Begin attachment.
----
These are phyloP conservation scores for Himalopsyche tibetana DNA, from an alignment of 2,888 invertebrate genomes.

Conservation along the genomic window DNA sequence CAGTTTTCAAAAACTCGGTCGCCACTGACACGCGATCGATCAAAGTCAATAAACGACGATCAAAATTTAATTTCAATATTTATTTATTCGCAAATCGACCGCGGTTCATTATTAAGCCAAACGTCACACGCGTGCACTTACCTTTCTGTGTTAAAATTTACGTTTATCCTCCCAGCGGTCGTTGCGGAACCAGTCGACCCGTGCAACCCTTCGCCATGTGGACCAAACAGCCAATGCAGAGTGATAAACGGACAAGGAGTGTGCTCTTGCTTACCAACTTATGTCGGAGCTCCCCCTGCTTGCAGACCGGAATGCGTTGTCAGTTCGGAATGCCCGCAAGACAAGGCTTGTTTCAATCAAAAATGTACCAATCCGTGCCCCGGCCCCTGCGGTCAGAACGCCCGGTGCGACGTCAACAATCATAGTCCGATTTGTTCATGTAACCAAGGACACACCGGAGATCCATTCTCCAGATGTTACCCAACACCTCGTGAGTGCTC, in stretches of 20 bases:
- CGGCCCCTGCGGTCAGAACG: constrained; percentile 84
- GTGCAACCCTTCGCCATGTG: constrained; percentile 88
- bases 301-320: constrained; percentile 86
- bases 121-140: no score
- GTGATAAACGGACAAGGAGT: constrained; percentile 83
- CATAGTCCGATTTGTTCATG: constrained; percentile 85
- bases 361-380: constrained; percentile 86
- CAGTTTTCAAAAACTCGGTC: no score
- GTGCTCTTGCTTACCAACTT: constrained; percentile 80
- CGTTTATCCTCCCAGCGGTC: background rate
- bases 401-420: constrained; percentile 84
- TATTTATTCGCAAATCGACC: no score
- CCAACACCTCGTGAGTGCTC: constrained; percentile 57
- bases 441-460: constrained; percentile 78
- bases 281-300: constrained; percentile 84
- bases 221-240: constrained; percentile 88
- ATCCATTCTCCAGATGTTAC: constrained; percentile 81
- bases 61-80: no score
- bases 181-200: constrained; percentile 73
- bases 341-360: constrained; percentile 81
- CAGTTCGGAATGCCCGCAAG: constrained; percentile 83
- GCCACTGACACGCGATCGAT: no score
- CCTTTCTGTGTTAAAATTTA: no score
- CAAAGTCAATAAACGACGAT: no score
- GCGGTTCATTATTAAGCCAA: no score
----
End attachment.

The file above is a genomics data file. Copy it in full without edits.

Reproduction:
These are phyloP conservation scores for Himalopsyche tibetana DNA, from an alignment of 2,888 invertebrate genomes.

Conservation along the genomic window DNA sequence CAGTTTTCAAAAACTCGGTCGCCACTGACACGCGATCGATCAAAGTCAATAAACGACGATCAAAATTTAATTTCAATATTTATTTATTCGCAAATCGACCGCGGTTCATTATTAAGCCAAACGTCACACGCGTGCACTTACCTTTCTGTGTTAAAATTTACGTTTATCCTCCCAGCGGTCGTTGCGGAACCAGTCGACCCGTGCAACCCTTCGCCATGTGGACCAAACAGCCAATGCAGAGTGATAAACGGACAAGGAGTGTGCTCTTGCTTACCAACTTATGTCGGAGCTCCCCCTGCTTGCAGACCGGAATGCGTTGTCAGTTCGGAATGCCCGCAAGACAAGGCTTGTTTCAATCAAAAATGTACCAATCCGTGCCCCGGCCCCTGCGGTCAGAACGCCCGGTGCGACGTCAACAATCATAGTCCGATTTGTTCATGTAACCAAGGACACACCGGAGATCCATTCTCCAGATGTTACCCAACACCTCGTGAGTGCTC, in stretches of 20 bases:
- CGGCCCCTGCGGTCAGAACG: constrained; percentile 84
- GTGCAACCCTTCGCCATGTG: constrained; percentile 88
- bases 301-320: constrained; percentile 86
- bases 121-140: no score
- GTGATAAACGGACAAGGAGT: constrained; percentile 83
- CATAGTCCGATTTGTTCATG: constrained; percentile 85
- bases 361-380: constrained; percentile 86
- CAGTTTTCAAAAACTCGGTC: no score
- GTGCTCTTGCTTACCAACTT: constrained; percentile 80
- CGTTTATCCTCCCAGCGGTC: background rate
- bases 401-420: constrained; percentile 84
- TATTTATTCGCAAATCGACC: no score
- CCAACACCTCGTGAGTGCTC: constrained; percentile 57
- bases 441-460: constrained; percentile 78
- bases 281-300: constrained; percentile 84
- bases 221-240: constrained; percentile 88
- ATCCATTCTCCAGATGTTAC: constrained; percentile 81
- bases 61-80: no score
- bases 181-200: constrained; percentile 73
- bases 341-360: constrained; percentile 81
- CAGTTCGGAATGCCCGCAAG: constrained; percentile 83
- GCCACTGACACGCGATCGAT: no score
- CCTTTCTGTGTTAAAATTTA: no score
- CAAAGTCAATAAACGACGAT: no score
- GCGGTTCATTATTAAGCCAA: no score